Men's Basketball

Morehead star's family kept him safe

MOREHEAD — For Morehead State University, the trek between NCAA Tournament trips lasted 25 years, included five head coaches and featured 17 non-winning seasons.

For Kenneth Faried — the player around whom MSU Coach Donnie Tyndall built the team that has returned the Eagles to college basketball's big event — his journey to this moment has been even more challenging.

Faried grew up on the 24th floor of a high-rise apartment in the grittiest part of urban Newark, N.J.

Like many parents of growing children, Faried's often told him not to leave home after dark.

In Kenneth's case, the consequences of disobeying could be grave.

"Where I grew up, late at night, you did not want to be outside," Faried says. "Because of the drive-bys. People would get shot."

As is the case with many teenagers, Faried felt strong peer pressure to be in with the "in gang."

The consequences of not doing so could be grave.

"Newark is known for gang violence," Faried says. "It was really hard for me. I saw a lot of my friends pass away because of that gang life. A couple of my cousins joined the gang and went to jail. A Blood or a Crip. That's the choice a lot of kids made."

As he got older, like many teenagers, Kenneth Faried became very conscious of his fashion choices.

The consequences of not doing so could be grave.

"I never wanted to go outside wearing all red," Faried says. "Somebody might think you were a Blood and, even though there were a lot of Bloods in my neighborhood, that could be dangerous."

It is 671 miles from Newark, N.J., to Morehead, Ky.

Kenneth Faried will tell you that the distance feels like light years.

'Take care of him'

By the time her daughter, Waudda, got pregnant, the Lupus that would ultimately claim Ishana Faried's life was in an advanced stage.

Looking at Waudda's growing belly, Ishana had a premonition.

"She said, 'That's a boy. You are going to have my grandson,' " Waudda says of her mother.

Ishana died before getting to see the baby. But she was right. Waudda named the boy Kenneth after his father, Kenneth Lewis.

As Kenneth Faried grew up, his mom would often repeat to him his grandmother's prediction.

"She said my grandmother pointed at her belly, at me, and said 'You take care of him, you keep him by your side, make sure he's always right beside you,' " Kenneth says.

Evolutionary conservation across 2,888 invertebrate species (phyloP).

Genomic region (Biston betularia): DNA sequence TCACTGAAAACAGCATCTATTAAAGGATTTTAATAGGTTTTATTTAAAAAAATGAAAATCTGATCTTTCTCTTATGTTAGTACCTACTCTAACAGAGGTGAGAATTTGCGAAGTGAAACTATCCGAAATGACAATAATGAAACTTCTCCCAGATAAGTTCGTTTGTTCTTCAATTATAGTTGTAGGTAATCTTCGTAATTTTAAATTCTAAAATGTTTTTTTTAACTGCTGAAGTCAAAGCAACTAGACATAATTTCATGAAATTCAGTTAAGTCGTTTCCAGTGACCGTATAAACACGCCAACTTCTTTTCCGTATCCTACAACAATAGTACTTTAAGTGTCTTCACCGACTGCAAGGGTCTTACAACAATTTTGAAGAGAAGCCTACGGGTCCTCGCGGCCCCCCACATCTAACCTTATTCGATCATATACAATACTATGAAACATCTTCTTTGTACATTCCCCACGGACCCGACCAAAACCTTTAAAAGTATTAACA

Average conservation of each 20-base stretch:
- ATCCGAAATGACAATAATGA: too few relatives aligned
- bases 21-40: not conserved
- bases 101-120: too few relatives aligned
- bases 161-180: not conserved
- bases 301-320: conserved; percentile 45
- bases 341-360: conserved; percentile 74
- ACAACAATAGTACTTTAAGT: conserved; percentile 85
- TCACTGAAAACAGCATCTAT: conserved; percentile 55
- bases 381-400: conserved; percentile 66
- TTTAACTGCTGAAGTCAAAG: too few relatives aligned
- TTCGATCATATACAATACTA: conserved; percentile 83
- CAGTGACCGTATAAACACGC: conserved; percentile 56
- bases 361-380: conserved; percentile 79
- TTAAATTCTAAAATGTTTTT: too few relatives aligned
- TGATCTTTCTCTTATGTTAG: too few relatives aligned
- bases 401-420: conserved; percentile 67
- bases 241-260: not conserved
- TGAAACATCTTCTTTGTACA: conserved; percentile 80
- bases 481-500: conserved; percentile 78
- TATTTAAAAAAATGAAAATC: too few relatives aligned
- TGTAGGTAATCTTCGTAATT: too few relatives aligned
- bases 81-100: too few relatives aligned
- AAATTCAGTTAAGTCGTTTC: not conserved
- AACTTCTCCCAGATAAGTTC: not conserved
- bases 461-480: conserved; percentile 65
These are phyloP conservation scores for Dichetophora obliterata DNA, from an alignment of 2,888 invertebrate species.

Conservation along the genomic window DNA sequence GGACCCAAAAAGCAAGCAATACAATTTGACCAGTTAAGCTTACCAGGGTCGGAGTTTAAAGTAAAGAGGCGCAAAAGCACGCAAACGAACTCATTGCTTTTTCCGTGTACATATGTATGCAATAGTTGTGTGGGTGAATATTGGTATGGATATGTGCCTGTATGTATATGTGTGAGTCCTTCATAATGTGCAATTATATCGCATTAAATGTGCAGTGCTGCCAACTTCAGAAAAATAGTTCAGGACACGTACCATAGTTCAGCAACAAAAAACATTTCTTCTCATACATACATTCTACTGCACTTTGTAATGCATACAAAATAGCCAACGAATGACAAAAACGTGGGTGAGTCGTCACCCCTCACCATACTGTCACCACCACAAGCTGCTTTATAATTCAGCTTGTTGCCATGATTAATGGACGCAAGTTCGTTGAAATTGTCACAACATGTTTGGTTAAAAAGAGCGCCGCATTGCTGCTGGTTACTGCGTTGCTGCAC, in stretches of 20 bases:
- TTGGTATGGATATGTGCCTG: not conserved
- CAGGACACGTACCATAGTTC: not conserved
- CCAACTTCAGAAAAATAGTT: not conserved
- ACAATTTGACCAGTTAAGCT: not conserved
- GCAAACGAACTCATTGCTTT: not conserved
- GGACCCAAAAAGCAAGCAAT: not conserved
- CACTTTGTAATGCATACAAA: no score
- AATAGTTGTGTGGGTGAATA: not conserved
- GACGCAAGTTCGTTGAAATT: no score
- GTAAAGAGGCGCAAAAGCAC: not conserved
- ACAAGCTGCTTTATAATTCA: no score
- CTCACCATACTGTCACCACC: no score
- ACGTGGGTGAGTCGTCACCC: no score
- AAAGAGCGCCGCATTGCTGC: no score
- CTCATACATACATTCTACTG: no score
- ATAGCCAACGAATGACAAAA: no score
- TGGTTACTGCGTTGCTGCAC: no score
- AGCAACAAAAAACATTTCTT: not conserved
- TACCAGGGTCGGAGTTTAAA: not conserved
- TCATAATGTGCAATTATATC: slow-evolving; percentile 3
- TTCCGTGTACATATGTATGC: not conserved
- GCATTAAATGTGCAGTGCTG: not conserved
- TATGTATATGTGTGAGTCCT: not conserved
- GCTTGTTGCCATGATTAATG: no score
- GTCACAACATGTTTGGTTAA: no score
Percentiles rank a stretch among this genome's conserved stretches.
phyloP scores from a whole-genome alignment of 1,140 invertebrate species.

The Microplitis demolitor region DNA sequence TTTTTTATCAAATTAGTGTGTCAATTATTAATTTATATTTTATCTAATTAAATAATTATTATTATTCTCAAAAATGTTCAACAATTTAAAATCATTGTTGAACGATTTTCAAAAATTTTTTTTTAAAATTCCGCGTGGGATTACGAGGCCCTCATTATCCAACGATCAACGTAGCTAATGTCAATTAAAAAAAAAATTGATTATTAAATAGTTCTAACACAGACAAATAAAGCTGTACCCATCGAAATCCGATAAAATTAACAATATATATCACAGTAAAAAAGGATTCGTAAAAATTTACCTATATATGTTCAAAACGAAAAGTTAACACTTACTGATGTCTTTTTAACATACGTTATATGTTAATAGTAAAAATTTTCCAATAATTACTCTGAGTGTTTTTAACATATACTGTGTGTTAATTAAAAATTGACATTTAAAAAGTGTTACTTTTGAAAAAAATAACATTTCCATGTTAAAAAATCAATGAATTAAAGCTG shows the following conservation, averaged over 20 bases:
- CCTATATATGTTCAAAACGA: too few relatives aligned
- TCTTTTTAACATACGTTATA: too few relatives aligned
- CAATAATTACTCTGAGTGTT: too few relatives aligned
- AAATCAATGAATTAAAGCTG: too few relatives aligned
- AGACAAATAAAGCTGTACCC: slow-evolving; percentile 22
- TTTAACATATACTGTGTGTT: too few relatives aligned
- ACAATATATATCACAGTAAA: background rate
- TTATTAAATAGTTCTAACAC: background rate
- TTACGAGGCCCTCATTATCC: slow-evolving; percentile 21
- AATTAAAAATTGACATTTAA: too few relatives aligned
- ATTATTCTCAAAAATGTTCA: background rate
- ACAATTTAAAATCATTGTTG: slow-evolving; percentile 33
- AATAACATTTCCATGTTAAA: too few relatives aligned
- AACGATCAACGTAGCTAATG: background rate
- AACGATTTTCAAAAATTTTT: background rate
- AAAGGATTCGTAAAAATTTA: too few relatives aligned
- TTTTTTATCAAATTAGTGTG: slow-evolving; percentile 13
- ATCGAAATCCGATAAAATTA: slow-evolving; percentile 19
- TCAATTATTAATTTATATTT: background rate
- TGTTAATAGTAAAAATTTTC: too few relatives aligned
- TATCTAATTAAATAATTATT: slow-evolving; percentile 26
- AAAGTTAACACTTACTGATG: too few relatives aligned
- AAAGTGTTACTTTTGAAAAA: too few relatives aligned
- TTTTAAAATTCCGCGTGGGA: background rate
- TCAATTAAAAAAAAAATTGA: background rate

Across the years, Waudda Faried made her mother's words into a personal vow. If she had anything to say about it, her son was not going to be lost to the gangs.

"Oh, when he was young, I used to stay on his back," Waudda says. "I did not want him to be another statistic here on the streets of Newark."

Kenneth Faried says a mom tough enough to keep him away from the street life was not the only advantage he had.

"Most kids where I'm from, their fathers aren't even there," Faried says. "Mine was there. My uncles and my aunts. They just love me so much. I wasn't one of those kids who grew up hard. I just grew up in a tough neighborhood."

From Waudda, a pretty fair hoops player in her day, Kenneth inherited a passion for basketball.

As he built his reputation as a ballplayer at Newark's Technology High School, Faried noticed something about his neighborhood.

"Once I got a little bit of a name from basketball, nobody really bothered me, nobody really messed with me," Faried says. "They were like 'Kenneth, what are you doing? Go in the house around this time. Don't be out here in front of this building.' A lot of kids got drawn in (to street life) by the community. The community pushed me away."

The road to Morehead

In his days as an assistant coach at Middle Tennessee State, Donnie Tyndall had successfully recruited a guard who had played for a Newark-based AAU team.